Henrik Hakansson additionally guided that data engineering and data science should sit within people analytics team. In the beginning, when team is small, it’s all right if all do all. Later, when the team grows people divide into roles. The key factor is to iterate having in mind user experience. The product team working on the people analytics should constantly deliver value.

Use Skills Data to Understand Your Competitive Position

Next, I was back in Strategy track to see keynote from Kevin Erikson “A Novel Use of Skills Data to Understand Competitive Position”.

Kevin has presented 5 big bets from Novartis’ talent strategy:

  • Precision talent,
  • Leaders of the future,
  • Talent experience,
  • Future-ready workforce,
  • Employer of choice.

Key enablers for the strategy are:

  • Talent intelligence,
  • Skill operating system,
  • Data & technology,
  • Mindset & capability.

Next, Kevin presented their first project ‘to kick the tires’: A Skill Evolution Report. He presented market analysis and job analysis regarding skills in specific job profiles. At the end he concluded with following lessons:

  • Extra care to be hypothesis-led,
  • Focus on the scope,
  • Check-in often with partners who will have context.

Next steps for Novartis:

  • Democratize data for BP’s and managers, scale analytics,
  • Bring skills into their language about jobs and careers,
  • Refine what levels of organization benefit most from skill-centric views.

A Storytelling Show Comes Next

Next presenter was a true rock star Cole Nussbaumer Knaflic. Thanks to her charisma, she performed on the scene like an actress. That was intentional because her topic was storytelling and data visualization. She did that on an example of a fictional company that has a business challenge related to price increase in key ingredient of the TRIX mix macadamia nuts.

I’m not a bad presenter. Still, I learned a lot from Cole! First of all, she asked the audience to get rid of fillers like ah, so, ok, um, like, I think, really, sort of, very, in fact, right, etc. We all use them, I know. But they are unnecessary. Then she went directly to the meat: how to present your insights the right way. I will not repeat all she said. Without the context it will not make the right impression. However, if there are any skills that everyone should possess, I’d say it’s presentation, sales, and active listening. The first one you can learn from Cole. As she said, great presenters are not born, they are trained. Therefore, I recommend following her on LinkedIn or even better buy her book “Storytelling with you”. I’ll buy it for sure.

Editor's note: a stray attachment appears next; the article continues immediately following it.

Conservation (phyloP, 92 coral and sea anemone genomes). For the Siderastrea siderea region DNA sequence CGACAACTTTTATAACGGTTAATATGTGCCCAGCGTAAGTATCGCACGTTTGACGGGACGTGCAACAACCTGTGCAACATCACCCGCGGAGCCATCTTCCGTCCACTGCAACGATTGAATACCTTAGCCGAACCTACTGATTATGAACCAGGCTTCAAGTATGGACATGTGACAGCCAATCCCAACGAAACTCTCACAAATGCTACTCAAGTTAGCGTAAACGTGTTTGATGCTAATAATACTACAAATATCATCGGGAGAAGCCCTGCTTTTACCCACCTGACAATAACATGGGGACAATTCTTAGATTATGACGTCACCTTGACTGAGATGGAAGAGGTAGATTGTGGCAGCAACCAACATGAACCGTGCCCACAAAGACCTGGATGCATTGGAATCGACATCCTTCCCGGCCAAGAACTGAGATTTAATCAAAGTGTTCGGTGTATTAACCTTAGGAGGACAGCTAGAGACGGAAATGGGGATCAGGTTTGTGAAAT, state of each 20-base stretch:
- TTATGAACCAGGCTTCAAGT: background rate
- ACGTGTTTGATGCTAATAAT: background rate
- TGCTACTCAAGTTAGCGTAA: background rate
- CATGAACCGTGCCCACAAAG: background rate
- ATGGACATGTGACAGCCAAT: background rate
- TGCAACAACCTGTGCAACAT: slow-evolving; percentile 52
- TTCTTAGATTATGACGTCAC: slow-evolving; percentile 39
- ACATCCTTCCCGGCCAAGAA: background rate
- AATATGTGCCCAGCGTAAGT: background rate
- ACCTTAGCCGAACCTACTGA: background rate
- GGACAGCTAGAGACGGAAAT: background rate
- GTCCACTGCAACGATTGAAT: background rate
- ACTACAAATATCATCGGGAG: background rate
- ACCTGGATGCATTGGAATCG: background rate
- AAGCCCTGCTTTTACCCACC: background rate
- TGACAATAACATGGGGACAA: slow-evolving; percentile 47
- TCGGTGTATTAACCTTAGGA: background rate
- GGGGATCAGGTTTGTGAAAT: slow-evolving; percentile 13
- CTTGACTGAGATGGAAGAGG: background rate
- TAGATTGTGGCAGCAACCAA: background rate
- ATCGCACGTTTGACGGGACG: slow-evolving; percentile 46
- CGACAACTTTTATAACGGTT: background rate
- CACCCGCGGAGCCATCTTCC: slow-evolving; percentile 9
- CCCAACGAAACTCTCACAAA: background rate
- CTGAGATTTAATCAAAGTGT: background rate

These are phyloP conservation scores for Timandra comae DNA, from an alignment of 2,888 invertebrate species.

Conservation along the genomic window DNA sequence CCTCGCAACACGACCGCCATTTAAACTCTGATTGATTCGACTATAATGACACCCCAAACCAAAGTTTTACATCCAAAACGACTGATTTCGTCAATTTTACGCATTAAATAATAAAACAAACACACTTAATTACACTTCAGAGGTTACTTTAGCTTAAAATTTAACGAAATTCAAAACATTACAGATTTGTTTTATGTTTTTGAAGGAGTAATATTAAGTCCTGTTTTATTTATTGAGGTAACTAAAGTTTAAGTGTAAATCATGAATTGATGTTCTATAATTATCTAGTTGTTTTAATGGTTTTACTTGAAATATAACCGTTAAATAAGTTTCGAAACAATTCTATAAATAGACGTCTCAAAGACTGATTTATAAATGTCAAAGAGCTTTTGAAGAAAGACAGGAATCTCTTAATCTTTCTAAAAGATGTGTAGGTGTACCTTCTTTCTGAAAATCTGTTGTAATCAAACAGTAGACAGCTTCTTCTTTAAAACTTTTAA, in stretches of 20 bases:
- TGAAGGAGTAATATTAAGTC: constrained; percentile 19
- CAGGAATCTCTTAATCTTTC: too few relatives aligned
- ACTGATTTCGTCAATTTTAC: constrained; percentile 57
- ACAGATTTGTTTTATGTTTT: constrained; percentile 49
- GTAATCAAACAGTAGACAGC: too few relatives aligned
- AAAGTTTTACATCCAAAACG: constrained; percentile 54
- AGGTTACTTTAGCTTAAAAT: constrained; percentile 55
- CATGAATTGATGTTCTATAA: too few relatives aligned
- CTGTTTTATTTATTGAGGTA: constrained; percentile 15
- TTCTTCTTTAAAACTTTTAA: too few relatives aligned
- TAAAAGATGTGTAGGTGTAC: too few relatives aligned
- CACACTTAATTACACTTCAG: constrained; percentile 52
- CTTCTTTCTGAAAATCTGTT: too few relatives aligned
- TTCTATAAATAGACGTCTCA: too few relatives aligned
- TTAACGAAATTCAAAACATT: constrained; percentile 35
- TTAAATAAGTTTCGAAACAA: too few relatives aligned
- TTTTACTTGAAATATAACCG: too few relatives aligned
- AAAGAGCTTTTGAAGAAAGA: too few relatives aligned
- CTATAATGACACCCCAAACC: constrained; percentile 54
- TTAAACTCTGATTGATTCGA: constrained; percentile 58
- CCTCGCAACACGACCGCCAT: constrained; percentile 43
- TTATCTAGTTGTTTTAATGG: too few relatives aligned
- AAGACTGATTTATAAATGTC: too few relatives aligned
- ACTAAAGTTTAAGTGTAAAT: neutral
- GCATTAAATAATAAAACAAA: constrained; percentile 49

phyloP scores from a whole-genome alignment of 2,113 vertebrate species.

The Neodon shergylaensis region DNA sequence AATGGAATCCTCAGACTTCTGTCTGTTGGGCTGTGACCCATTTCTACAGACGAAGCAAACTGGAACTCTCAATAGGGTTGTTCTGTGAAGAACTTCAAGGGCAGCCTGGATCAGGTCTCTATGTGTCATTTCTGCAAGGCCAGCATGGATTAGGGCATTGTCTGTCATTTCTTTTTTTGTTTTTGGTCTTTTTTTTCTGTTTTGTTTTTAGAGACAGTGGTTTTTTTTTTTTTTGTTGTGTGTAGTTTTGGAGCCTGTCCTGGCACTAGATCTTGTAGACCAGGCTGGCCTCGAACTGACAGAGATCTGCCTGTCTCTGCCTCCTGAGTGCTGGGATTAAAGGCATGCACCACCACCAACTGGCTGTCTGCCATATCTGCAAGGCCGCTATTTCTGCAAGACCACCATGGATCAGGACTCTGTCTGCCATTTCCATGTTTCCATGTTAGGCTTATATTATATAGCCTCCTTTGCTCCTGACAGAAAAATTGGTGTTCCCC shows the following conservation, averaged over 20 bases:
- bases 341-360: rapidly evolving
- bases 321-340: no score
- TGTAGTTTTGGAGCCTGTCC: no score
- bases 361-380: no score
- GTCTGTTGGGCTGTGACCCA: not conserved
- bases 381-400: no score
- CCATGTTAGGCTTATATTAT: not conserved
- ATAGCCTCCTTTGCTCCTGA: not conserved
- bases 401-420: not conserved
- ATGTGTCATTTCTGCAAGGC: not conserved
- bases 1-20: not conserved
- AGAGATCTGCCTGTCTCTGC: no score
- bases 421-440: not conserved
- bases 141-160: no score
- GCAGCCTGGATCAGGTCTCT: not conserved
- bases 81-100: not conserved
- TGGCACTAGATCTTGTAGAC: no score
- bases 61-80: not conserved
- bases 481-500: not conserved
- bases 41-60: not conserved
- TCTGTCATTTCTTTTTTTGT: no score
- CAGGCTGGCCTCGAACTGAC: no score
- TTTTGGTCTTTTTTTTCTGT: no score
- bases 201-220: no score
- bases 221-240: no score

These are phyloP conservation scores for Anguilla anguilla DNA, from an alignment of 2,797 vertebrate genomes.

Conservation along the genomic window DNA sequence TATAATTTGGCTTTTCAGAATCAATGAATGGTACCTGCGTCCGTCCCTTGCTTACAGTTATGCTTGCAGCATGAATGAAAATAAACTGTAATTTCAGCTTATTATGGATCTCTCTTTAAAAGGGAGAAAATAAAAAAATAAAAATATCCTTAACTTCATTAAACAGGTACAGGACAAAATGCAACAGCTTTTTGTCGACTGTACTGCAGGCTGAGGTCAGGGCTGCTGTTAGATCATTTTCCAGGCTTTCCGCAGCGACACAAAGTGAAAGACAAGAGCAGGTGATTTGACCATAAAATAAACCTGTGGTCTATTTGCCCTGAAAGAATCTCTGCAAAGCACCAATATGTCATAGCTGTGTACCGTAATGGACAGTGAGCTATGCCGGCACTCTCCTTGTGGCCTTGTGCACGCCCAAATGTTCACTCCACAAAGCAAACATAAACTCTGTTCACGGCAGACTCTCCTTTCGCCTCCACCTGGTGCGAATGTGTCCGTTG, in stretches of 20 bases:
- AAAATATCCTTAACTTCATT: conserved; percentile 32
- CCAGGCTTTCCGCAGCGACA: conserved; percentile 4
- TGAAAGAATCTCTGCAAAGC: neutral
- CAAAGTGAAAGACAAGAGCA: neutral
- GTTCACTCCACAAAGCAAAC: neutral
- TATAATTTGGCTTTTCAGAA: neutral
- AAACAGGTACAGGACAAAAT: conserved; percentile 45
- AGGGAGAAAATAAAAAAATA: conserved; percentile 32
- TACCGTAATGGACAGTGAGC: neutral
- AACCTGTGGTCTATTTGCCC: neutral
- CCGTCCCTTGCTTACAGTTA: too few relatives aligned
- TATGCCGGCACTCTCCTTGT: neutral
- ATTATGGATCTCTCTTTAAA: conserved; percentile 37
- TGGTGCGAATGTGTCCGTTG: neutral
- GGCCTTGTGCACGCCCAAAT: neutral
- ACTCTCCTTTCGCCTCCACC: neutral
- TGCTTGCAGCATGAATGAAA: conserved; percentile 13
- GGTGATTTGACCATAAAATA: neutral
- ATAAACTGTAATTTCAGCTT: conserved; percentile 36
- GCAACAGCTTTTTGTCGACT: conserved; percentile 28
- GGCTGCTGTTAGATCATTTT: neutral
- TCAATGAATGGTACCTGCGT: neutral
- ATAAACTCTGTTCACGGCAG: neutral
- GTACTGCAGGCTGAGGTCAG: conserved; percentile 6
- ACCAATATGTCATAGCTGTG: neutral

Right after this session, I went to co-create track where Simon Rowe run mini workshops on data stories. He has shown that descriptive analysis (yes!) is crucial for any business. Additionally, he presented how to do it right. For example, by giving your presentation the right structure:

  • Plot: what context is essential,
  • Twists: what is interesting about the data and what is shows?
  • Ending: what do you want your audience to do?

Turing Employee Listening into Data Governance

The last presentation I watched on day one was Jordan Pettman’s keynote “Baking Employee Listening into Leadership Decisions”. Jordan was charismatic on the scene, and he shared a lot of his experience in various companies with the main focus on his people analytics role in London Stock Exchange Company. He has shared a lot of insightful ideas and stories about data governance, fostering data literacy, and data-driven culture that included data quality and data security awareness.

Behavior Science > Data Science

Day two started with strong keynote from Alec Levenson, Economical and Senior Research Scientist from the University of Southern California.

Alec pointed that we cannot predict the future. However, we can attempt to understand the present and prepare for the future by embracing people analytics that is based on behavioral science, psychology, and organizational development.

He has shown an example of compensation which strategy has almost always been backward looking, rather reactive than proactive. Now, the inflation is back so the compensation pressure is bigger than in the past. Alec recommends that to avoid always running to catch up we should base our compensation on economic value created and not on “the minimum we can get away with”.